WASHINGTON – On this, the day of the third White House Tribal Nations Conference held over the past three years, Indian Country Today Media Network takes a moment to reflect on the meetings held to date.
The first White House Tribal Nations conference, staged with great fanfare in fall 2009, was a historic novelty. It saw President Barack Obama fulfill his campaign pledge to federally-recognized tribal nations to attend and host a meeting of them to hear their concerns. It saw him promise that all federal agencies would develop a plan for tribal consultation to be submitted in 90 days for his administration’s review. The 90-day deadline came and went with most agencies fulfilling Obama’s pledge, but there were some stragglers—leading some Indian officials to wonder just how much power Obama was bound to wield on tribal issues if his own agencies weren’t meeting his tribal-specific deadlines.
Still, despite the pitfalls of working with the federal bureaucracy, the success of Obama’s first meeting – and his willingness to keep a campaign promise to Indian country – kept many tribal leaders buoyant. The excitement was easy to maintain, especially because many tribal legislative successes were to unfold in the coming months—the passage of the permanent reauthorization of the Indian Health Care Improvement Act, the Tribal Law and Order Act, and the Cobell settlement among them. All along, Obama kept hiring Natives to his administration and his staffers seemed to be saying the right things, such as encouraging a strong government-to-government relationship with tribal nations.
By the time the White House held the second Tribal Nations Conference last December, Indian leaders were feeling encouraged to become more proactive—to try to get specific outcomes from an administration that seemed eager to please. So they were willing to push hard for a clean congressional Carcieri fix to a Supreme Court decision that threated tribal sovereignty, and they wanted to see better outreach from the White House. On those fronts and others, the Obama administration came through, reaching out to tribes and expressing strong support for the legislative fix. Even with that support, though, bills to that effect have stalled for the past two years in Congress, signaling to Indians that Obama himself does not hold all, or even most, of the cards on federal Indian issues in contemporary American politics.
At the same time, by last year’s meeting, tribal advocates were more willing to highlight areas of shortfall of the Obama administration, such as the president’s seeming aversion to apologizing out loud to Indian nations for sins of the American past, despite the fact that American presidents and foreign leaders all seemingly less committed to indigenous rights than Obama were open to doing so on other Native matters. Why has he been slow to take such a stand in this area, some have wondered. If he is going to go as far as he has, why not take the next logical step?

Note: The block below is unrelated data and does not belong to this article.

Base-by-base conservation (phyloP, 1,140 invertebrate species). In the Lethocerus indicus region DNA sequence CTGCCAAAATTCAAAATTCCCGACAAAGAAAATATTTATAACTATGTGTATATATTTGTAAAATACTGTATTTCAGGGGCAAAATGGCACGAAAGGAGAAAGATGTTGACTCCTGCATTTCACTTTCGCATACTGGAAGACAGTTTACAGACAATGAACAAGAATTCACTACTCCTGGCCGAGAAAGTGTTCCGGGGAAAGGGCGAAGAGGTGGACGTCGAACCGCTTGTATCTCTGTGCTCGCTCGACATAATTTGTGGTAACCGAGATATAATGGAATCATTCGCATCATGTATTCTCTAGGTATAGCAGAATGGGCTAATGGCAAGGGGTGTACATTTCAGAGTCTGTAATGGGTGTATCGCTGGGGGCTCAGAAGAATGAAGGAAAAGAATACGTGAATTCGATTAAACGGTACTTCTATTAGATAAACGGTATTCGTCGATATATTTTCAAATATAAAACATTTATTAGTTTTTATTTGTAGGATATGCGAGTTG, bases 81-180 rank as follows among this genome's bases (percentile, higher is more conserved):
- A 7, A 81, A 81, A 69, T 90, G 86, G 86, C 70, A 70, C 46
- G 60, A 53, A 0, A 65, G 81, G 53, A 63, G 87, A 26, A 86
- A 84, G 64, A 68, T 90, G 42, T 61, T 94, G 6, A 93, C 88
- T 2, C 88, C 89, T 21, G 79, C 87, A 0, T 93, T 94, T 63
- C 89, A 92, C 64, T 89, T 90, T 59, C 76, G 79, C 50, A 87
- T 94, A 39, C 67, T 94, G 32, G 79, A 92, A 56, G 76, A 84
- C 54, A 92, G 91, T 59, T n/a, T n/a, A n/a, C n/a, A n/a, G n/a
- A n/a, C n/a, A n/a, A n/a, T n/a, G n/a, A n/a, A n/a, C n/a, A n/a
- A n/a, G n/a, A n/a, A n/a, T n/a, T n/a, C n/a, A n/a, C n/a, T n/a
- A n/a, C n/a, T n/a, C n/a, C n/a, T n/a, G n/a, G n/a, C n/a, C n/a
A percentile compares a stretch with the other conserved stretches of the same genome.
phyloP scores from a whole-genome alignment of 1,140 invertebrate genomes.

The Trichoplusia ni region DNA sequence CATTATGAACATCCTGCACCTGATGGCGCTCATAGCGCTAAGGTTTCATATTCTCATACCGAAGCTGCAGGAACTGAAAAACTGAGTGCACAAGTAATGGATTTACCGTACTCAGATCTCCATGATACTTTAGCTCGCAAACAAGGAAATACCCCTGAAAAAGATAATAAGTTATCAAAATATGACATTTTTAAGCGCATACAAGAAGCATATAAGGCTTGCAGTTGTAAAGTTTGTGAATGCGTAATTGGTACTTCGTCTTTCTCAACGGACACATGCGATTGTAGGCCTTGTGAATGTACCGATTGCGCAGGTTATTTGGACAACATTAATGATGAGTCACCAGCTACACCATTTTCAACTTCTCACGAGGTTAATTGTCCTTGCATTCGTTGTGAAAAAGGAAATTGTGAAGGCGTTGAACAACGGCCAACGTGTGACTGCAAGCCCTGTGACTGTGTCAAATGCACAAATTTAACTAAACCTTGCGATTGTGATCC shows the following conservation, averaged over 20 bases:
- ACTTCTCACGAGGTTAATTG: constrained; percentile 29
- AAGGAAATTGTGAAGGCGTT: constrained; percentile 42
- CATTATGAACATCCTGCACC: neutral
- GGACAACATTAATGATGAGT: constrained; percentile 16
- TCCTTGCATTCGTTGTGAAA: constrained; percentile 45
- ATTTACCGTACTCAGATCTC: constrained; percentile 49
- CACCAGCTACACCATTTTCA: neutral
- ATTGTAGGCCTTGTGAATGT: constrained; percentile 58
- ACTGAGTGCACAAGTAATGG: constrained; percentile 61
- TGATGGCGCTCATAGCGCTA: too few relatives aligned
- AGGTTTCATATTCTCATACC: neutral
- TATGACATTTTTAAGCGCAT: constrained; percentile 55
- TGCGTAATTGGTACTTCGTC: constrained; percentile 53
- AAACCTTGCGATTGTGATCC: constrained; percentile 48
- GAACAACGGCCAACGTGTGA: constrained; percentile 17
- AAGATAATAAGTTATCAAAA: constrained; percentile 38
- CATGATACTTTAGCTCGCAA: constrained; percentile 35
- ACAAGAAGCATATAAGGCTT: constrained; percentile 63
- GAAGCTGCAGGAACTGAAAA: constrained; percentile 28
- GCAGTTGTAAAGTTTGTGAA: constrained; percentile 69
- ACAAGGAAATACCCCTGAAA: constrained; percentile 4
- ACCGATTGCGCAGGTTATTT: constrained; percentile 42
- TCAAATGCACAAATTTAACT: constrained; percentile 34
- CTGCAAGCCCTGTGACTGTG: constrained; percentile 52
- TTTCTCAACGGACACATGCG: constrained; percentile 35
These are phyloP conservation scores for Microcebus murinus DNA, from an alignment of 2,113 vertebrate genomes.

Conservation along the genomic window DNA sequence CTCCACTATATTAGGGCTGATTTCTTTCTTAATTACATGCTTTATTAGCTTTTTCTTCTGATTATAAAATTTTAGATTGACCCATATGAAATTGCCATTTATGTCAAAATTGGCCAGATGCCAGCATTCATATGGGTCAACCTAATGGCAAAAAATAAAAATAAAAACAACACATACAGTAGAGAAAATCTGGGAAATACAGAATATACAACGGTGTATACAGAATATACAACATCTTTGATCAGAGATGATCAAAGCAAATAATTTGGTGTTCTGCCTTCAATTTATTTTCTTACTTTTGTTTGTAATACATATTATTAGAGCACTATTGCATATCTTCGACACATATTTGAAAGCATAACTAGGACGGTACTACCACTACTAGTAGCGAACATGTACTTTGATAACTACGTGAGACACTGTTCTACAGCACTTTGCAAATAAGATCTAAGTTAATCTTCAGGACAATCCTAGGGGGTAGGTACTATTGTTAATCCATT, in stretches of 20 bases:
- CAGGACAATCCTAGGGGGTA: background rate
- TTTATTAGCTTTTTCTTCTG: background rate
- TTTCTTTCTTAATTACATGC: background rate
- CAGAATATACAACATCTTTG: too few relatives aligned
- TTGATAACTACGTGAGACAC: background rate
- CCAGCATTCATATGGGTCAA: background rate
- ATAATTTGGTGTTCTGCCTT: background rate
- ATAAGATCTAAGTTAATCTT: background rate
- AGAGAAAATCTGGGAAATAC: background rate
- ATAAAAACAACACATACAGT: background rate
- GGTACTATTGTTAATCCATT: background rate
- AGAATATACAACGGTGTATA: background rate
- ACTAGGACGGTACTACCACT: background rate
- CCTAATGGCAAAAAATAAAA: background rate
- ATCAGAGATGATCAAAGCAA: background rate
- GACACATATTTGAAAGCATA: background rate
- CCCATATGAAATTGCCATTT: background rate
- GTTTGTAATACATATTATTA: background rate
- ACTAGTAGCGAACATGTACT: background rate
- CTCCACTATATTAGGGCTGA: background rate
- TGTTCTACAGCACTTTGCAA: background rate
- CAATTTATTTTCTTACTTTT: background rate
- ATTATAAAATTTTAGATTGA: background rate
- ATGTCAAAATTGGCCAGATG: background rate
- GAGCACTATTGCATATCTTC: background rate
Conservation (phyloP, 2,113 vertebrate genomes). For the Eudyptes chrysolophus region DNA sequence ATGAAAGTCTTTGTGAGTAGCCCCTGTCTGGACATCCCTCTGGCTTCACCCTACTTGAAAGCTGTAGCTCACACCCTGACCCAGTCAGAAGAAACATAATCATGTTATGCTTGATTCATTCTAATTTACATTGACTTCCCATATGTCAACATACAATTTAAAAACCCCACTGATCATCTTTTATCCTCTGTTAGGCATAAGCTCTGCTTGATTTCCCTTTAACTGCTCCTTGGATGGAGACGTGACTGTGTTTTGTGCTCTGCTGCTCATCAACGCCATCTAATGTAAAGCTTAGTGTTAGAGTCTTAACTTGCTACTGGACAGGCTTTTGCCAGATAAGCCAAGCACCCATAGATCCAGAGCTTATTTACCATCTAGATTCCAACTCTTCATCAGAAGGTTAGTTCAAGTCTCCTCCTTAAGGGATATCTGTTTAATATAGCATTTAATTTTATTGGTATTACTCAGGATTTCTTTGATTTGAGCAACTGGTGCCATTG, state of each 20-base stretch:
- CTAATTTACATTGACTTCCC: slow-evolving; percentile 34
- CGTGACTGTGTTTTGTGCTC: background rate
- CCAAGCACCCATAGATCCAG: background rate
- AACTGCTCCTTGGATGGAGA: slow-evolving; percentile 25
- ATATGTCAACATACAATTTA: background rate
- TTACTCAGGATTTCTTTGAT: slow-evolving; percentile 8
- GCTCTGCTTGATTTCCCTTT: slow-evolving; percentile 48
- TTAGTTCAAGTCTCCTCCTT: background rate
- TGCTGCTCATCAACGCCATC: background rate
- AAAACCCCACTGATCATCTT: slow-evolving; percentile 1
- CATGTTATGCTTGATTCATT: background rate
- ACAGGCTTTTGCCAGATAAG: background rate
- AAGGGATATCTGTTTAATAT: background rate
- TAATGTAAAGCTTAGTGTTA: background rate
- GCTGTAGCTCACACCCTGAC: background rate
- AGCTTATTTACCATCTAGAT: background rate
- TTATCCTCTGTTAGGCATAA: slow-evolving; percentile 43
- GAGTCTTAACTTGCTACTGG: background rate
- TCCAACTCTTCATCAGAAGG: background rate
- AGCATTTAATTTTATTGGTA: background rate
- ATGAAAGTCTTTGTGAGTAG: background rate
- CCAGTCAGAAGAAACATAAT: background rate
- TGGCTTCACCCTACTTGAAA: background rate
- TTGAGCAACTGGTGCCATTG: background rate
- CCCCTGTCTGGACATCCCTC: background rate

They were also more willing to pick apart Obama’s words, such as when he announced that the U.S. was “lending support” to the United Nations Declaration on the Rights of Indigenous Peoples at that second meeting. Did he mean that the U.S. was going to actually ratify the document, some tribal leaders were quick to ask. As it turns out, no, the signal of support was just that—no formal paperwork would be signed, leaving some to this day concerned about what it all meant. From the outset, one fact seems abundantly clear: the Obama administration is not yet ready to fulfill all tenets of the declaration toward Indians. Doing so would probably have to upend the way the federal bureaucracy itself is built in how it deals with Indian issues, and no one has heard the Obama administration yet call for a radical change to the current structure.
Today, December 2, 2011, marks Obama’s third White House Tribal Nations Conference (physically held at the Department of the Interior, like the last two, because White House officials say there is not enough room at 1600 Pennsylvania Avenue to house all the tribal leaders comfortably). The Obama administration is expected at this meeting to once again highlight its commitment to tribal issues, including a recent announcement of a trust settlement with the Osage Nation; a newly proposed regulation that would make Interior Department Indian land leasing less paternalist; and a fresh Interior plan for tribal consultation, as well as the seating of a trust reform commission.
All of these developments – and the others that the Obama agency heads in attendance at the meeting are sure to trumpet – have been no doubt welcome by the hundreds of tribal leaders expected to be in attendance at this third meeting. But whether these commitments have been bold enough to satisfy the hopes of Indian country will remain the biggest question when the day concludes.